Himiko (Lyman-alpha blob)

Himiko is a large gas cloud found at redshift of z=6.6 that predates similar Lyman-alpha blobs. At the time of its discovery in 2009, researchers said it "may represent the most massive object ever discovered in the early universe."[1] It is located in Cetus at redshift z=6.595, about 12.9 billion light years from Earth, or about 75×1021 miles (122×1021 kilometers).

Image of Himiko using data from various sources
Object typeLyman-alpha blob, emission-line galaxy edit this on wikidata
Observation data
(Epoch J2000.0)
ConstellationCetus Edit this on Wikidata
02h 17m 57.563s
Declination−05° 08′ 44.45″
Redshift6.1 Edit this on Wikidata
24.61 ±0.08, 24.8 ±0.08, 24.9 ±0.2, 25.82 ±0.15 Edit this on Wikidata


This nebular gas cloud is thought to be a protogalaxy, caught in the act of formation. There have been no spectroscopic signatures of anything other than hydrogen or helium, and its luminance cannot be ascribed to gravitational lensing, black holes or exterior excitation. The lack of any chemical signatures other than hydrogen and helium illustrate the extreme primitiveness of the object, and early enough so as not to be polluted by carbon signatures from young stars.[2]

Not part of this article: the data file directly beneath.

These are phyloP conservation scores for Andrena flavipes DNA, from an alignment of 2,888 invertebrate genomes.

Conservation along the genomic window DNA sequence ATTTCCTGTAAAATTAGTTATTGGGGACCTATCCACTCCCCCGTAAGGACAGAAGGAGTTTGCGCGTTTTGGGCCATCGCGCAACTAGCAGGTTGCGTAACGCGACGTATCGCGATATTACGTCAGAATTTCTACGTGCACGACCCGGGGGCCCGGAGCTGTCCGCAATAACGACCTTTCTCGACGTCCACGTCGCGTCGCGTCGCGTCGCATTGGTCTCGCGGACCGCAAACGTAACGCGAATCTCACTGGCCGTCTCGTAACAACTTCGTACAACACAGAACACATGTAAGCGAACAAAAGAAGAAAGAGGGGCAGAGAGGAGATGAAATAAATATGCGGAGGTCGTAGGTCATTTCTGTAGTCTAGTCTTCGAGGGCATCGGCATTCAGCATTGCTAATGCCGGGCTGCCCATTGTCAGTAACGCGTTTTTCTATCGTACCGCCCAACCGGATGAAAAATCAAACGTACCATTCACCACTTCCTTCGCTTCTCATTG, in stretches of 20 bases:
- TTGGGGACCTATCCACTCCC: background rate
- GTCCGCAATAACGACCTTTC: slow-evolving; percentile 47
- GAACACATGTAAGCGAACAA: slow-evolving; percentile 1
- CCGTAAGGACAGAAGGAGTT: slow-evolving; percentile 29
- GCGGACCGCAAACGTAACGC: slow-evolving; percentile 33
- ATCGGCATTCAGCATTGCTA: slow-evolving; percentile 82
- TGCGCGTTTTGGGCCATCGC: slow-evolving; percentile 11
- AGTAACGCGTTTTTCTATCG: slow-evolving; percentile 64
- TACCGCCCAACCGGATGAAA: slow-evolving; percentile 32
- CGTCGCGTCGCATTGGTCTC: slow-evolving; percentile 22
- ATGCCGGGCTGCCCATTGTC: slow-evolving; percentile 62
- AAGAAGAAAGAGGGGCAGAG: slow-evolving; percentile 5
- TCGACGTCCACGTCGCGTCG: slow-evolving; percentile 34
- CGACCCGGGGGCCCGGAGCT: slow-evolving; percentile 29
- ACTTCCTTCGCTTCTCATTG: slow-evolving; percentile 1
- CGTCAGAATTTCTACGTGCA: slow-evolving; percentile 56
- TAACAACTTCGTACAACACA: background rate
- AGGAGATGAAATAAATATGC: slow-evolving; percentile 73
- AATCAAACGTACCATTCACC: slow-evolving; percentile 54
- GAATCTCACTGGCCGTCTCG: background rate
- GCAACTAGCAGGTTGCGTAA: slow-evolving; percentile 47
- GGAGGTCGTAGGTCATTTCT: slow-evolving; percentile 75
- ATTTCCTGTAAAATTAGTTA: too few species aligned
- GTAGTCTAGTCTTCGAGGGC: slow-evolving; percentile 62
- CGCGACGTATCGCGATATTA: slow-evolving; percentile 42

It is 55,000 light years across (half the diameter of our galaxy), and at the time of discovery, said to "hold more than 10 times as much mass as the next largest object found in the early universe, or roughly the equivalent mass of 40 billion Suns".[1]


Masami Ouchi, a researcher at the Carnegie Institution in Pasadena, California, stated "I have never heard about any [similar] objects that could be resolved at this distance...[i]t's kind of record-breaking."


The object was named by a Japanese scientist after the 3rd-century Japanese shaman queen Himiko.[1][3]


  1. ^ a b c Hsu, Jeremy (2009-04-22). "Giant Mystery Blob Discovered Near Dawn of Time". SPACE.com. Retrieved 2009-04-24.
  2. ^ "Astronomers Probe the Primitive Nature of a Distant 'Space Blob'". Science Daily. 16 January 2014.
  3. ^ "Mysterious Space Blob Discovered at Cosmic Dawn". Carnegie Institution for Science. 22 April 2009. Retrieved 2009-04-23.

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Coordinates:   02h 17m 57.563s, −05° 08′ 44.45″